North Korea’s military threatened to launch “unannounced targeted strikes” against South Korea’s navy on Friday, accusing the latter of violating territorial waters off the western sea border. In “an emergency special warning,” North Korea’s military said that the South Korean navy speedboats made a “military provocation” by encroaching into the North's territorial waters in the Yellow Sea.

According to the warning, the South Korean Navy boats crossed the border two to three times a day between May 1 and May 7, South Korea’s Yonhap news agency reported.

“From this moment, it will make a sighting strike without any prior warning at any warship of the South Korean Navy intruding into the extension of demarcation line in the hotspot (of the sea),” a statement carried by the Korean Central News Agency (KCNA) said, adding that North Korea also threatened to launch stronger attacks on South Korean ships if Seoul retaliates.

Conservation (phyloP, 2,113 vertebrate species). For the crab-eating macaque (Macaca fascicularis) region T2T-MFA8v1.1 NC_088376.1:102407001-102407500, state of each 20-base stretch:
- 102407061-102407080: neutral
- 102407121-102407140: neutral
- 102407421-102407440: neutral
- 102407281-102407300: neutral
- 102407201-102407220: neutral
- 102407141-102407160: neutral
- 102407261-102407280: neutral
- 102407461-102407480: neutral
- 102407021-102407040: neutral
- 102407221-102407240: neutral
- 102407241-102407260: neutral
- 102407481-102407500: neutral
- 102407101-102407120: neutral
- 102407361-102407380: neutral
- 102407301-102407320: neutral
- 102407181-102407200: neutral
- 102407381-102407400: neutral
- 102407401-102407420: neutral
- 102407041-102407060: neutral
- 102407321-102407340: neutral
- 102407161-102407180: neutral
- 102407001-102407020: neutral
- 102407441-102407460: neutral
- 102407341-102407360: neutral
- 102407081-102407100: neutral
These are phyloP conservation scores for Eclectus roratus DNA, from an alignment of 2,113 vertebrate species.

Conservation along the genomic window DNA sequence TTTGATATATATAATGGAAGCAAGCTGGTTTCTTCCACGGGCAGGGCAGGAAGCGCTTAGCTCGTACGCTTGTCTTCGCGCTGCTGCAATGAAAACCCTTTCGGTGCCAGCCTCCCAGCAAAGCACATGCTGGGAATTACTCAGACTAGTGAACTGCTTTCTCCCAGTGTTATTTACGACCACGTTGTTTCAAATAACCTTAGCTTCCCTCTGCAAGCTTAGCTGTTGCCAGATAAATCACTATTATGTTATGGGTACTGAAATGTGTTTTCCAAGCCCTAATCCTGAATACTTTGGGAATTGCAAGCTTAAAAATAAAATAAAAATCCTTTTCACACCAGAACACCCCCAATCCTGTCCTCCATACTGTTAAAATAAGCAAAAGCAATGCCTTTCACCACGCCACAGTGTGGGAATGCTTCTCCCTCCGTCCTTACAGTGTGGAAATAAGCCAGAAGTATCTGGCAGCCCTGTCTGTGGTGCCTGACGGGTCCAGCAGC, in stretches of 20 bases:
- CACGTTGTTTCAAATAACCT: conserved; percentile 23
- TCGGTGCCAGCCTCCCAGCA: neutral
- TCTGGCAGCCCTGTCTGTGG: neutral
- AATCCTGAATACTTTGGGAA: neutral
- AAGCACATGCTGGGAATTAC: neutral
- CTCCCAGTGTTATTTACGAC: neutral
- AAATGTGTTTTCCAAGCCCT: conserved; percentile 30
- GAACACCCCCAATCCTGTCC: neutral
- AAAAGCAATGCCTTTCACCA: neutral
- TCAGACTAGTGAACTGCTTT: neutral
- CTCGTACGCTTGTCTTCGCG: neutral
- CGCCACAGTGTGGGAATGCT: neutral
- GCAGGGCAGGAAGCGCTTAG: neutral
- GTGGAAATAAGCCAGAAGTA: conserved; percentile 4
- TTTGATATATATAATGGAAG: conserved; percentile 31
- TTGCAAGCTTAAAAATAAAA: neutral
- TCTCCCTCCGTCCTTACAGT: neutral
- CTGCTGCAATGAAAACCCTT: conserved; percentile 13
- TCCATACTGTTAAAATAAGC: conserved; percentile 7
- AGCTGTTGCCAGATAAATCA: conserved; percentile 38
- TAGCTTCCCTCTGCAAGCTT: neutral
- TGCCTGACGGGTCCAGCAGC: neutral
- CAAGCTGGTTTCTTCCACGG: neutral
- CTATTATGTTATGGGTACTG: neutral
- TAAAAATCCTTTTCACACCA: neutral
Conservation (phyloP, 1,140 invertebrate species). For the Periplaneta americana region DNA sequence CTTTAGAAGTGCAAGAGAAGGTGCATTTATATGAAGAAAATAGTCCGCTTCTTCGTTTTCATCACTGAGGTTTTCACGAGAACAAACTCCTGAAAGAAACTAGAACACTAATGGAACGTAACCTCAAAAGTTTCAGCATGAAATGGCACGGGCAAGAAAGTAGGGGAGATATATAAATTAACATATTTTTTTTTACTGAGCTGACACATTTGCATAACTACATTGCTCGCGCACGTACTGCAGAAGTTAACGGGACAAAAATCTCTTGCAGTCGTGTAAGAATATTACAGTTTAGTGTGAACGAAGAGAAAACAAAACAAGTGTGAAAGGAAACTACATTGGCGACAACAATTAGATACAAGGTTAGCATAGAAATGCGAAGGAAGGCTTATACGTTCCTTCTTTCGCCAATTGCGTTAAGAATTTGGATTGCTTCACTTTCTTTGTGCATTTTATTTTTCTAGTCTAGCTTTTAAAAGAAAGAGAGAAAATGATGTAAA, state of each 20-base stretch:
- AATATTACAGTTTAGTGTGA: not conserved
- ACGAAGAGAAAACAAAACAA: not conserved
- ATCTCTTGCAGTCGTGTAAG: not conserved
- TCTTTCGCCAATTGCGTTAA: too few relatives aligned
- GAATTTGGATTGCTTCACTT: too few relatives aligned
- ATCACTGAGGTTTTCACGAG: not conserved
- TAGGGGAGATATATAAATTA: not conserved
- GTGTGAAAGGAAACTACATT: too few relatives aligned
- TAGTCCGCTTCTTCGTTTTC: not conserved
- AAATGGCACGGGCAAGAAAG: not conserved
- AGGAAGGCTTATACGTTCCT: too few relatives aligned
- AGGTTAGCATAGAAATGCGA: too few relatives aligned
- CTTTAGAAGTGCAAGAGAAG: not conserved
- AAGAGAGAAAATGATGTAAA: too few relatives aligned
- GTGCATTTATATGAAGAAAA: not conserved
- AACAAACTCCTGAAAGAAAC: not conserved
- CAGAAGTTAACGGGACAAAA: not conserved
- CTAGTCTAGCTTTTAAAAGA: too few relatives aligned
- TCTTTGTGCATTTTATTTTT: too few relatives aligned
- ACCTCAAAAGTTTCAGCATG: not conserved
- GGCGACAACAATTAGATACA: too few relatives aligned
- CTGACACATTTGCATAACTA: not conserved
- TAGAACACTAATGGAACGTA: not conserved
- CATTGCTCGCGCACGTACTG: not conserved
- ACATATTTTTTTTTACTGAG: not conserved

Pyongyang’s warning comes amid the ongoing annual crab fishing season, which will continue until June in the waters off the Korean peninsula’s west coast. Naval forces of the two countries clashed in the region during this period in 1999 and 2002, killing many sailors from both sides, Reuters reported.

Meanwhile, an official in South Korea's Office of the Joint Chiefs of Staff criticized the warning as “insane,” and said that South Korean naval ships have not crossed the border since the end of the 1950-53 Korean War, according to Reuters.

After the Korean War ended in a ceasefire, the U.S.-led United Nations Command drew a maritime border off the west coast, known as the Northern Limit Line (NLL). However, Pyongyang has repeatedly rejected the border as illegal.

“It is not our side but your side that brings up tension along the NLL,” a spokesman for South Korea’s defense ministry, said in response to the North’s warning. “If you act provocatively while ignoring our warnings, we will sternly and strongly respond to them to the degree where you will bitterly repent.”